# Homework Help: Spin 1/2 Basis Change

1. Oct 8, 2011

### beebopbellopu

1. The problem statement, all variables and given/known data

This is from my first-quarter graduate QM course. Part 4 of this problem asks me to compute the unitary operator U which transforms Sn into Sz, where Sn is the spin operator for spin 1/2 quantized along some arbitrary axis n = icos$\phi$sinθ + jsin$\phi$sinθ + zcosθ.

2. Relevant equations

From part 1, I solved Sn = \begin{pmatrix} cosθ&sinθe-i$\phi$\\ sinθei$\phi$&-cosθ \end{pmatrix}

|n;+> = cos(θ/2)|+> + sin(θ/2)ei$\phi$|->
|n;-> = sin(θ/2)|+> - cos(θ/2)ei$\phi$|->

where |+> and |-> are the spin up and down states along the z-axis

3. The attempt at a solution

U = Ʃ|n;±><±| = |n;+><+| + |n;-><-| = [cos(θ/2)|+> + sin(θ/2)ei$\phi$|->]<+| + [sin(θ/2)|+> - cos(θ/2)ei$\phi$|->]<-|

I then calculated out <+|U|+>, <-|U|+>, <+|U|->, and <-|U|-> to get the 4 elements of the unitary operator matrix, and end up with:

U = \begin{pmatrix}cos(θ/2)&sin(θ/2)ei$\phi$\\sin(θ/2)&-cos(θ/2)ei$\phi$\end{pmatrix}

However I used that to transform Sn and could not recover Sz. U(adjoint) is just the transpose complex conjugate so then I should be using:

U(adjoint) = \begin{pmatrix}cos(θ/2)&sin(θ/2)\\sin(θ/2)e-i$\phi$&-cos(θ/2)e-i$\phi$\end{pmatrix}

I'm not quite sure where to go from here.

Edit: I also can't figure out how to post matrices, if someone can help with that also. Thanks!

Edit 2: Thanks vela for the fix.

Last edited: Oct 8, 2011
2. Oct 8, 2011

### vela

Staff Emeritus

3. Oct 9, 2011

### beebopbellopu

Okay so I did out the matrix math a little further, found some more double angle identities and so forth, and if I set $\phi$ to 0 after multiplying through it comes out to σ3 which is what I want for Sz.

I think that this is because the unitary operator has to keep the inner product and its therefore an orthogonal transformation, meaning U must be orthogonal. If that's the case then it has to have real elements and the only way for that is if phi = 0, which makes sense in that the the azimuthal angle needs to be 0 in order to be orthogonal to the z-axis.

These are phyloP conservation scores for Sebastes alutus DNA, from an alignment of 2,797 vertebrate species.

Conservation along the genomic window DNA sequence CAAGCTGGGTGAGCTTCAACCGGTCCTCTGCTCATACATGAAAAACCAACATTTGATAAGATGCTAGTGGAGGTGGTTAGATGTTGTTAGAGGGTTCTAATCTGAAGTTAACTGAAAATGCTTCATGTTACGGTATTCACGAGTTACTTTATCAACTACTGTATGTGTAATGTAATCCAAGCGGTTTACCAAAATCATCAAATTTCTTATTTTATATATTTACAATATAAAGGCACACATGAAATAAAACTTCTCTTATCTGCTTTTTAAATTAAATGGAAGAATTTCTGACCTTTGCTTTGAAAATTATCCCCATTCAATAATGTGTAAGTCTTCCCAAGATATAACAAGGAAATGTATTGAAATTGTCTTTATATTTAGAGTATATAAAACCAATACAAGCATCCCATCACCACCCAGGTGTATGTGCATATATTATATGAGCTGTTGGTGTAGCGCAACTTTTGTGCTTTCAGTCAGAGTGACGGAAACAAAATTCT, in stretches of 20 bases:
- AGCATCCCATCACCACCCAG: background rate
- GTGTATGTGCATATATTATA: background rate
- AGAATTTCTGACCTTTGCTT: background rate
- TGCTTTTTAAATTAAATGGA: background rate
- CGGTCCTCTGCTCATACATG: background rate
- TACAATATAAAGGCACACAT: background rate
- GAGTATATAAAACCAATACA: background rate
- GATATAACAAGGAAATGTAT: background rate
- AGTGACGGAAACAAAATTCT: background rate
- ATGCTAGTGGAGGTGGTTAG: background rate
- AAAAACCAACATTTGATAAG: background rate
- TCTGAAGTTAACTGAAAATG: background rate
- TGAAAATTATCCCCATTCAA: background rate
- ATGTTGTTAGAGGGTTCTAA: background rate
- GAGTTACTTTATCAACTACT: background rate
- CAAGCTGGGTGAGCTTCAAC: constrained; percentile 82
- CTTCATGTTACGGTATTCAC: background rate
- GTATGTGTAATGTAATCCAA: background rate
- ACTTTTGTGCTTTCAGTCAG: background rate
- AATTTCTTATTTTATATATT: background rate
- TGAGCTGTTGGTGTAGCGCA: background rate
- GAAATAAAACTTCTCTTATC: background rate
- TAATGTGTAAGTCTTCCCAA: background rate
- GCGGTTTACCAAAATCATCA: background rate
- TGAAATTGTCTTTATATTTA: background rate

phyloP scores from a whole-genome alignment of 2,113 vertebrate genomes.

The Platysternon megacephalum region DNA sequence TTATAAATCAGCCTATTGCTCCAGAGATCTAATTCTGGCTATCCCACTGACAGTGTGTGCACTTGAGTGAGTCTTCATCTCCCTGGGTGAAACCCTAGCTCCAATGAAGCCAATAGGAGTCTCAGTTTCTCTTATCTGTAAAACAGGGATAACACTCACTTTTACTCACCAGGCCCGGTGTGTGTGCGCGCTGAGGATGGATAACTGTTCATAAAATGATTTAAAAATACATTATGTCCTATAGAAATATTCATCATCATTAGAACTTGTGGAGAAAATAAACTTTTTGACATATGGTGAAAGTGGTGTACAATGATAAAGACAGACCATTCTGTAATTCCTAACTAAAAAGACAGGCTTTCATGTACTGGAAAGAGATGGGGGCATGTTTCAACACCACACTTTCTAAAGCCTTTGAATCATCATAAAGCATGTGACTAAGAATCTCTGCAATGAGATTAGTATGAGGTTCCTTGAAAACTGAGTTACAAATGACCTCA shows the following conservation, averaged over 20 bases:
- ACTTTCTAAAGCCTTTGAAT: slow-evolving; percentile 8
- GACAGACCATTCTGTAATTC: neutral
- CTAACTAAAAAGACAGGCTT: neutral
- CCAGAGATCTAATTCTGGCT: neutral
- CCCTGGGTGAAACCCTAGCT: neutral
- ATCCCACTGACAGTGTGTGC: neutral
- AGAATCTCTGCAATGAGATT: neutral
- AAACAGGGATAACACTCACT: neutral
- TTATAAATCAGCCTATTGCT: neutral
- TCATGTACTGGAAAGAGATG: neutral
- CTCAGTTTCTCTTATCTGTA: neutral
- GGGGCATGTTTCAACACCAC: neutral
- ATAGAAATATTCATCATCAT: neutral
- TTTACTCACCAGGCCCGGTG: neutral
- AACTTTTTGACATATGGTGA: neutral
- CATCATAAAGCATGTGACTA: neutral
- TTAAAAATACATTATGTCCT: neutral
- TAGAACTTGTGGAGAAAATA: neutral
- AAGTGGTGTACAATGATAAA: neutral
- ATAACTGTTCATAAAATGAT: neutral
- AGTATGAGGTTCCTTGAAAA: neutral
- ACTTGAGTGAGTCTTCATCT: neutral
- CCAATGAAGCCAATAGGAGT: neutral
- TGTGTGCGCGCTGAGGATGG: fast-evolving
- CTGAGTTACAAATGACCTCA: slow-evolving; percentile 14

Is that correct?

4. Oct 9, 2011

### vela

Staff Emeritus
Your matrix for Sn is missing an overall factor of 1/2.

If you multiply the second eigenvector by e-iΦ, you'll have
\begin{align*}
\vert + \rangle_n &= \begin{pmatrix} \cos(\theta/2) \\ e^{i\phi}\sin(\theta/2) \end{pmatrix} \\
\vert - \rangle_n &= \begin{pmatrix} e^{-i\phi}\sin(\theta/2) \\ -\cos(\theta/2)\end{pmatrix}
\end{align*}(It's not really necessary to do this. I'm just doing it for aesthetic reasons.)

If you recall your basic linear algebra, you know that the matrix U that diagonalizes Sn has the eigenvectors of Sn as its columns, so you have$$U=\begin{pmatrix} \cos(\theta/2) & e^{-i\phi}\sin(\theta/2) \\ e^{i\phi}\sin(\theta/2) & -\cos(\theta/2) \end{pmatrix}$$
You can verify that this matrix is in fact unitary for any value of the angles and that it will diagonalize Sn. Requiring Φ=0 isn't acceptable since n can point in any direction.

For some reason, you ended up with the transpose of this matrix.